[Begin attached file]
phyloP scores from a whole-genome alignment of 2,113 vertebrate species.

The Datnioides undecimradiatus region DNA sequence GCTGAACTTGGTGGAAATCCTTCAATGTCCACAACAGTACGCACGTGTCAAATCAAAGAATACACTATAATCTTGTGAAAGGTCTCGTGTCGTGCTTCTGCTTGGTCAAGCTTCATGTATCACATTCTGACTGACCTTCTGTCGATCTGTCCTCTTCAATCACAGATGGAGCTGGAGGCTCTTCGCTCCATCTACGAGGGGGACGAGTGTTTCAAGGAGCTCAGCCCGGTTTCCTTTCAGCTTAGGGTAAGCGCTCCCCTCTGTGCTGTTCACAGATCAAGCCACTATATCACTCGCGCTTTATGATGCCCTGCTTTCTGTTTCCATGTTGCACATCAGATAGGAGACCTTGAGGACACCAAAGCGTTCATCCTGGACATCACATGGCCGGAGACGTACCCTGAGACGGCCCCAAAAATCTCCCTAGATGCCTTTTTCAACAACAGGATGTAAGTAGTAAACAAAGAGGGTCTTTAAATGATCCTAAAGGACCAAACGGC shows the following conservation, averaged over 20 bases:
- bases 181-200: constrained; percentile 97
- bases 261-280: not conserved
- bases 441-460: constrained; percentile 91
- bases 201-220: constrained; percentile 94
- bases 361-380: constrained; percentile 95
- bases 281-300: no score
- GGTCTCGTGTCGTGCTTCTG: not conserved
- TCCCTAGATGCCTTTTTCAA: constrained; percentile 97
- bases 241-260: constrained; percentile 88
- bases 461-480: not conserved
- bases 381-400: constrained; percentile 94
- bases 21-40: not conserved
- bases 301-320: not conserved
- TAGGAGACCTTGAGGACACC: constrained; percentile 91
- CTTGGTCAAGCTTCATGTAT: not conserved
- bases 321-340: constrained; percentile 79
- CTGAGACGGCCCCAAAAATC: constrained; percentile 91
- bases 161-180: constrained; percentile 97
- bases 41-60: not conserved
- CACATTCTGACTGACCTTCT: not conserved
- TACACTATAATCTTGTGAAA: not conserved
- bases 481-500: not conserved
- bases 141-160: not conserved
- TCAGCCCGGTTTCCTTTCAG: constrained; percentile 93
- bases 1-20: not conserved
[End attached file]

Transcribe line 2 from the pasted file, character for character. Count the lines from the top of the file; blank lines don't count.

The Datnioides undecimradiatus region DNA sequence GCTGAACTTGGTGGAAATCCTTCAATGTCCACAACAGTACGCACGTGTCAAATCAAAGAATACACTATAATCTTGTGAAAGGTCTCGTGTCGTGCTTCTGCTTGGTCAAGCTTCATGTATCACATTCTGACTGACCTTCTGTCGATCTGTCCTCTTCAATCACAGATGGAGCTGGAGGCTCTTCGCTCCATCTACGAGGGGGACGAGTGTTTCAAGGAGCTCAGCCCGGTTTCCTTTCAGCTTAGGGTAAGCGCTCCCCTCTGTGCTGTTCACAGATCAAGCCACTATATCACTCGCGCTTTATGATGCCCTGCTTTCTGTTTCCATGTTGCACATCAGATAGGAGACCTTGAGGACACCAAAGCGTTCATCCTGGACATCACATGGCCGGAGACGTACCCTGAGACGGCCCCAAAAATCTCCCTAGATGCCTTTTTCAACAACAGGATGTAAGTAGTAAACAAAGAGGGTCTTTAAATGATCCTAAAGGACCAAACGGC shows the following conservation, averaged over 20 bases: